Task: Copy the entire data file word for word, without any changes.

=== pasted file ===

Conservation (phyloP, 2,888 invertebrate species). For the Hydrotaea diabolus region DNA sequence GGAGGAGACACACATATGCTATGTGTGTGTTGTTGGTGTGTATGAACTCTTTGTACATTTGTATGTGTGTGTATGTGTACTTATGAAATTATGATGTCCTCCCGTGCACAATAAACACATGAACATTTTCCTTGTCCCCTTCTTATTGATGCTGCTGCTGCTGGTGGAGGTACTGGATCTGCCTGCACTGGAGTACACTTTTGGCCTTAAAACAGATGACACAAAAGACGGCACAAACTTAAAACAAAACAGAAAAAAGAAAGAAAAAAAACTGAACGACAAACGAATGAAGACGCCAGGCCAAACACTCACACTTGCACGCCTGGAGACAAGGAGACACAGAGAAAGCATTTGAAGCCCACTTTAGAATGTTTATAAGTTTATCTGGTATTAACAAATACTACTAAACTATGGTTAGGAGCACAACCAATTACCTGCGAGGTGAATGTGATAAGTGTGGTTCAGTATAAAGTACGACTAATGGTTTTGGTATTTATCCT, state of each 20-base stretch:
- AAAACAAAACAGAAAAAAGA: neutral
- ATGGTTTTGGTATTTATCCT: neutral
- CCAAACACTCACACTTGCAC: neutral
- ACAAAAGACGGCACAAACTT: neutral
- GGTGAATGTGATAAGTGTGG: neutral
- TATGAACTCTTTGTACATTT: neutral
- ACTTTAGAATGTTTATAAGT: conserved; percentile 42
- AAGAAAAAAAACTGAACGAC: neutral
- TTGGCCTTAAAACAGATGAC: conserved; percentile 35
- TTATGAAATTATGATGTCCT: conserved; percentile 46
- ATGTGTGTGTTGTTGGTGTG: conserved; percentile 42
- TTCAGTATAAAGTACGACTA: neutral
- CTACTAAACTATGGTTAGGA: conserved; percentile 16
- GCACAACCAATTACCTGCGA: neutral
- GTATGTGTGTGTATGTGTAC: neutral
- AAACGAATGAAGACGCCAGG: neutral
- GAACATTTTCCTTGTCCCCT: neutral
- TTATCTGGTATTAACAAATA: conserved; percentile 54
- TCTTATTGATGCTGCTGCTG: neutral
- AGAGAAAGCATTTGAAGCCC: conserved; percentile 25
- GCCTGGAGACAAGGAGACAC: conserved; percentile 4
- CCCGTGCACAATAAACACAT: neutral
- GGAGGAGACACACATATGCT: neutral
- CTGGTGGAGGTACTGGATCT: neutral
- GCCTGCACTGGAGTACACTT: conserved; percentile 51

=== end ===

Conservation (phyloP, 2,888 invertebrate species). For the Hydrotaea diabolus region DNA sequence GGAGGAGACACACATATGCTATGTGTGTGTTGTTGGTGTGTATGAACTCTTTGTACATTTGTATGTGTGTGTATGTGTACTTATGAAATTATGATGTCCTCCCGTGCACAATAAACACATGAACATTTTCCTTGTCCCCTTCTTATTGATGCTGCTGCTGCTGGTGGAGGTACTGGATCTGCCTGCACTGGAGTACACTTTTGGCCTTAAAACAGATGACACAAAAGACGGCACAAACTTAAAACAAAACAGAAAAAAGAAAGAAAAAAAACTGAACGACAAACGAATGAAGACGCCAGGCCAAACACTCACACTTGCACGCCTGGAGACAAGGAGACACAGAGAAAGCATTTGAAGCCCACTTTAGAATGTTTATAAGTTTATCTGGTATTAACAAATACTACTAAACTATGGTTAGGAGCACAACCAATTACCTGCGAGGTGAATGTGATAAGTGTGGTTCAGTATAAAGTACGACTAATGGTTTTGGTATTTATCCT, state of each 20-base stretch:
- AAAACAAAACAGAAAAAAGA: neutral
- ATGGTTTTGGTATTTATCCT: neutral
- CCAAACACTCACACTTGCAC: neutral
- ACAAAAGACGGCACAAACTT: neutral
- GGTGAATGTGATAAGTGTGG: neutral
- TATGAACTCTTTGTACATTT: neutral
- ACTTTAGAATGTTTATAAGT: conserved; percentile 42
- AAGAAAAAAAACTGAACGAC: neutral
- TTGGCCTTAAAACAGATGAC: conserved; percentile 35
- TTATGAAATTATGATGTCCT: conserved; percentile 46
- ATGTGTGTGTTGTTGGTGTG: conserved; percentile 42
- TTCAGTATAAAGTACGACTA: neutral
- CTACTAAACTATGGTTAGGA: conserved; percentile 16
- GCACAACCAATTACCTGCGA: neutral
- GTATGTGTGTGTATGTGTAC: neutral
- AAACGAATGAAGACGCCAGG: neutral
- GAACATTTTCCTTGTCCCCT: neutral
- TTATCTGGTATTAACAAATA: conserved; percentile 54
- TCTTATTGATGCTGCTGCTG: neutral
- AGAGAAAGCATTTGAAGCCC: conserved; percentile 25
- GCCTGGAGACAAGGAGACAC: conserved; percentile 4
- CCCGTGCACAATAAACACAT: neutral
- GGAGGAGACACACATATGCT: neutral
- CTGGTGGAGGTACTGGATCT: neutral
- GCCTGCACTGGAGTACACTT: conserved; percentile 51